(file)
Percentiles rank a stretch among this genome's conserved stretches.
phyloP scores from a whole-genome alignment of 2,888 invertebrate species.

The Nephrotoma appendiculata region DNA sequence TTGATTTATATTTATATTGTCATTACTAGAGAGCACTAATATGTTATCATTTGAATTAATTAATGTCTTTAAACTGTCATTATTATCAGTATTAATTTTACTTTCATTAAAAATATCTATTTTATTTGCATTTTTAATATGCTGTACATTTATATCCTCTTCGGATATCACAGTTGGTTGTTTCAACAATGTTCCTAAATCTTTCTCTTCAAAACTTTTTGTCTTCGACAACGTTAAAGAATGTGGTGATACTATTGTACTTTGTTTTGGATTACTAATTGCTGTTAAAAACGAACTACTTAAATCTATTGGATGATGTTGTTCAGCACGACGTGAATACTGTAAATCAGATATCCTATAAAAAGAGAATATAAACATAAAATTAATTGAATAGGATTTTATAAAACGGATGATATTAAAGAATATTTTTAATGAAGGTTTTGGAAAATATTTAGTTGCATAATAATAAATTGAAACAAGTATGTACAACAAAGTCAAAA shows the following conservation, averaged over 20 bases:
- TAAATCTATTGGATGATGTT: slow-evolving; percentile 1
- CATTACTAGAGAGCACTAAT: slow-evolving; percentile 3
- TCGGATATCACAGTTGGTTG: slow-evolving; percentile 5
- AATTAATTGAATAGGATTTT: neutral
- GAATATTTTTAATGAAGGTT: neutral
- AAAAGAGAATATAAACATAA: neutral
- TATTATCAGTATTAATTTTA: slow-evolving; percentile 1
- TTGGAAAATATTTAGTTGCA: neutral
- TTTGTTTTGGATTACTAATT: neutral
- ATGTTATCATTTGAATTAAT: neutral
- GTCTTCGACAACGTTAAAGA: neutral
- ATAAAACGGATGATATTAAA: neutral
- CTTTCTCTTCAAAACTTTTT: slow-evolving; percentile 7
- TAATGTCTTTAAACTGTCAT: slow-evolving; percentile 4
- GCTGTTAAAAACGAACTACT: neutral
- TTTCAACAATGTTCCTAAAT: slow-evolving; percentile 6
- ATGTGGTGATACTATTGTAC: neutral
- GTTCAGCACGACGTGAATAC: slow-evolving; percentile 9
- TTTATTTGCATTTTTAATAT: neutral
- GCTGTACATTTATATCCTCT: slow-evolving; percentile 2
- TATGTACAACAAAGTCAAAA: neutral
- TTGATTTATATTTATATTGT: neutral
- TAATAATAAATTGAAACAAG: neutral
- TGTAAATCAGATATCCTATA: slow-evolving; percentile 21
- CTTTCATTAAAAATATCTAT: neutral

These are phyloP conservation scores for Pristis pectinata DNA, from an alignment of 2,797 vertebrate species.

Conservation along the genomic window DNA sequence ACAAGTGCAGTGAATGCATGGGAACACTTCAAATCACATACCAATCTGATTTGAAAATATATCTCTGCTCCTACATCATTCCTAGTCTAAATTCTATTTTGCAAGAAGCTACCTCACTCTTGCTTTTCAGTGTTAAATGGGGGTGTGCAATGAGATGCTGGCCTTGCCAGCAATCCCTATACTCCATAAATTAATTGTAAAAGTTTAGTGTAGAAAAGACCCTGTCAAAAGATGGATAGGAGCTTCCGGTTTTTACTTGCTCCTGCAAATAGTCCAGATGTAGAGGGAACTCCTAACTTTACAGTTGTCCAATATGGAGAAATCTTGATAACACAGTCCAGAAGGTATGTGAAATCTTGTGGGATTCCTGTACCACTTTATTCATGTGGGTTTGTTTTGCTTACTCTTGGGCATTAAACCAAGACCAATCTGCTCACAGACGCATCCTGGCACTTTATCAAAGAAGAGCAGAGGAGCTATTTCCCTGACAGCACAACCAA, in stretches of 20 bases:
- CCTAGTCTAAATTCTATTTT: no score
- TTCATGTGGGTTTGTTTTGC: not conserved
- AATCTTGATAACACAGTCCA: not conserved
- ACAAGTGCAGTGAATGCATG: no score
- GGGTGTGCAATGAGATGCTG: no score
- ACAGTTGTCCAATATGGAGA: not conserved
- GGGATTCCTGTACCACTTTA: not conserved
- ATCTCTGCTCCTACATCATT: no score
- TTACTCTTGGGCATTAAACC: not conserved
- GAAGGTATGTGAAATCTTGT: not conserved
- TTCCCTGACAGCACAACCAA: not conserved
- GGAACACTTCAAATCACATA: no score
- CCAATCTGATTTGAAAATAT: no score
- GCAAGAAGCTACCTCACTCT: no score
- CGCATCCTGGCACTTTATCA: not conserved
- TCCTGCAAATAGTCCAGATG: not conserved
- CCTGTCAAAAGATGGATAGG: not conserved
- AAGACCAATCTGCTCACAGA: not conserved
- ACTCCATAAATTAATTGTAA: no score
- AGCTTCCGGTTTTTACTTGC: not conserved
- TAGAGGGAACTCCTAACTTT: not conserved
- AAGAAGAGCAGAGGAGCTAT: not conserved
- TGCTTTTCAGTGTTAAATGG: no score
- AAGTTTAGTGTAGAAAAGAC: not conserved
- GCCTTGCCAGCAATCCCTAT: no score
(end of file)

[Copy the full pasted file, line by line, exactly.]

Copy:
Percentiles rank a stretch among this genome's conserved stretches.
phyloP scores from a whole-genome alignment of 2,888 invertebrate species.

The Nephrotoma appendiculata region DNA sequence TTGATTTATATTTATATTGTCATTACTAGAGAGCACTAATATGTTATCATTTGAATTAATTAATGTCTTTAAACTGTCATTATTATCAGTATTAATTTTACTTTCATTAAAAATATCTATTTTATTTGCATTTTTAATATGCTGTACATTTATATCCTCTTCGGATATCACAGTTGGTTGTTTCAACAATGTTCCTAAATCTTTCTCTTCAAAACTTTTTGTCTTCGACAACGTTAAAGAATGTGGTGATACTATTGTACTTTGTTTTGGATTACTAATTGCTGTTAAAAACGAACTACTTAAATCTATTGGATGATGTTGTTCAGCACGACGTGAATACTGTAAATCAGATATCCTATAAAAAGAGAATATAAACATAAAATTAATTGAATAGGATTTTATAAAACGGATGATATTAAAGAATATTTTTAATGAAGGTTTTGGAAAATATTTAGTTGCATAATAATAAATTGAAACAAGTATGTACAACAAAGTCAAAA shows the following conservation, averaged over 20 bases:
- TAAATCTATTGGATGATGTT: slow-evolving; percentile 1
- CATTACTAGAGAGCACTAAT: slow-evolving; percentile 3
- TCGGATATCACAGTTGGTTG: slow-evolving; percentile 5
- AATTAATTGAATAGGATTTT: neutral
- GAATATTTTTAATGAAGGTT: neutral
- AAAAGAGAATATAAACATAA: neutral
- TATTATCAGTATTAATTTTA: slow-evolving; percentile 1
- TTGGAAAATATTTAGTTGCA: neutral
- TTTGTTTTGGATTACTAATT: neutral
- ATGTTATCATTTGAATTAAT: neutral
- GTCTTCGACAACGTTAAAGA: neutral
- ATAAAACGGATGATATTAAA: neutral
- CTTTCTCTTCAAAACTTTTT: slow-evolving; percentile 7
- TAATGTCTTTAAACTGTCAT: slow-evolving; percentile 4
- GCTGTTAAAAACGAACTACT: neutral
- TTTCAACAATGTTCCTAAAT: slow-evolving; percentile 6
- ATGTGGTGATACTATTGTAC: neutral
- GTTCAGCACGACGTGAATAC: slow-evolving; percentile 9
- TTTATTTGCATTTTTAATAT: neutral
- GCTGTACATTTATATCCTCT: slow-evolving; percentile 2
- TATGTACAACAAAGTCAAAA: neutral
- TTGATTTATATTTATATTGT: neutral
- TAATAATAAATTGAAACAAG: neutral
- TGTAAATCAGATATCCTATA: slow-evolving; percentile 21
- CTTTCATTAAAAATATCTAT: neutral

These are phyloP conservation scores for Pristis pectinata DNA, from an alignment of 2,797 vertebrate species.

Conservation along the genomic window DNA sequence ACAAGTGCAGTGAATGCATGGGAACACTTCAAATCACATACCAATCTGATTTGAAAATATATCTCTGCTCCTACATCATTCCTAGTCTAAATTCTATTTTGCAAGAAGCTACCTCACTCTTGCTTTTCAGTGTTAAATGGGGGTGTGCAATGAGATGCTGGCCTTGCCAGCAATCCCTATACTCCATAAATTAATTGTAAAAGTTTAGTGTAGAAAAGACCCTGTCAAAAGATGGATAGGAGCTTCCGGTTTTTACTTGCTCCTGCAAATAGTCCAGATGTAGAGGGAACTCCTAACTTTACAGTTGTCCAATATGGAGAAATCTTGATAACACAGTCCAGAAGGTATGTGAAATCTTGTGGGATTCCTGTACCACTTTATTCATGTGGGTTTGTTTTGCTTACTCTTGGGCATTAAACCAAGACCAATCTGCTCACAGACGCATCCTGGCACTTTATCAAAGAAGAGCAGAGGAGCTATTTCCCTGACAGCACAACCAA, in stretches of 20 bases:
- CCTAGTCTAAATTCTATTTT: no score
- TTCATGTGGGTTTGTTTTGC: not conserved
- AATCTTGATAACACAGTCCA: not conserved
- ACAAGTGCAGTGAATGCATG: no score
- GGGTGTGCAATGAGATGCTG: no score
- ACAGTTGTCCAATATGGAGA: not conserved
- GGGATTCCTGTACCACTTTA: not conserved
- ATCTCTGCTCCTACATCATT: no score
- TTACTCTTGGGCATTAAACC: not conserved
- GAAGGTATGTGAAATCTTGT: not conserved
- TTCCCTGACAGCACAACCAA: not conserved
- GGAACACTTCAAATCACATA: no score
- CCAATCTGATTTGAAAATAT: no score
- GCAAGAAGCTACCTCACTCT: no score
- CGCATCCTGGCACTTTATCA: not conserved
- TCCTGCAAATAGTCCAGATG: not conserved
- CCTGTCAAAAGATGGATAGG: not conserved
- AAGACCAATCTGCTCACAGA: not conserved
- ACTCCATAAATTAATTGTAA: no score
- AGCTTCCGGTTTTTACTTGC: not conserved
- TAGAGGGAACTCCTAACTTT: not conserved
- AAGAAGAGCAGAGGAGCTAT: not conserved
- TGCTTTTCAGTGTTAAATGG: no score
- AAGTTTAGTGTAGAAAAGAC: not conserved
- GCCTTGCCAGCAATCCCTAT: no score